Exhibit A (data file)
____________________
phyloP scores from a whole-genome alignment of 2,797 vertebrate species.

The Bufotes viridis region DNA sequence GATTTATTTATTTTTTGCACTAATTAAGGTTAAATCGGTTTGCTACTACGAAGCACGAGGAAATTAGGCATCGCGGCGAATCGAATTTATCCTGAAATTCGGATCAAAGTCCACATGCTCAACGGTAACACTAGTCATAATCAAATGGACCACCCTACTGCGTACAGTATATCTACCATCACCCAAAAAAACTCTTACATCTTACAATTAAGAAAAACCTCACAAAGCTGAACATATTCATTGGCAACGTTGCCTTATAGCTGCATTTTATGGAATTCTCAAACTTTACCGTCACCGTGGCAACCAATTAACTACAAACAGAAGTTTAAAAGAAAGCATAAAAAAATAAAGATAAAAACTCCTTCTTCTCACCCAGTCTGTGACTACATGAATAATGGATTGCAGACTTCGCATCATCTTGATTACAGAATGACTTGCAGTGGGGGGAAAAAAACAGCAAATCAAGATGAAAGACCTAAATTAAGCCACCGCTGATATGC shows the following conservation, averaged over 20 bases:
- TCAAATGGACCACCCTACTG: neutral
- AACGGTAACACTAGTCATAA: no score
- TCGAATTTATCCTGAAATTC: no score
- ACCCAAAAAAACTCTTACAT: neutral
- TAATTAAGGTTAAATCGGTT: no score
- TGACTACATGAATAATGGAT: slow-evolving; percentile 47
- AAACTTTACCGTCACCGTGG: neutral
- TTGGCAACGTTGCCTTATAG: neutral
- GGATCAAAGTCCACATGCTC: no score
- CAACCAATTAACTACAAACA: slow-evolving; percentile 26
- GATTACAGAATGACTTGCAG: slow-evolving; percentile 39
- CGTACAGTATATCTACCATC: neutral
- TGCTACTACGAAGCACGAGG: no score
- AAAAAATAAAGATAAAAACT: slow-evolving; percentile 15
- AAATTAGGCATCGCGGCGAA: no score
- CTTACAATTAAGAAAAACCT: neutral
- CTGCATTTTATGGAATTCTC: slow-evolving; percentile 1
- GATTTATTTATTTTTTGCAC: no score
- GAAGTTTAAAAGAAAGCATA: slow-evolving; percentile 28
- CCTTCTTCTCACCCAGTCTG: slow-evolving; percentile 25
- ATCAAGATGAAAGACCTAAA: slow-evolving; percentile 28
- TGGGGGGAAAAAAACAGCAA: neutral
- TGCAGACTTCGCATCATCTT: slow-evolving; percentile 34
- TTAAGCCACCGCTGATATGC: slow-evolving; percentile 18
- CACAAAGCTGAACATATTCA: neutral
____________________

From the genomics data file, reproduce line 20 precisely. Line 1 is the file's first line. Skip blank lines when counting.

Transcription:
- GATTTATTTATTTTTTGCAC: no score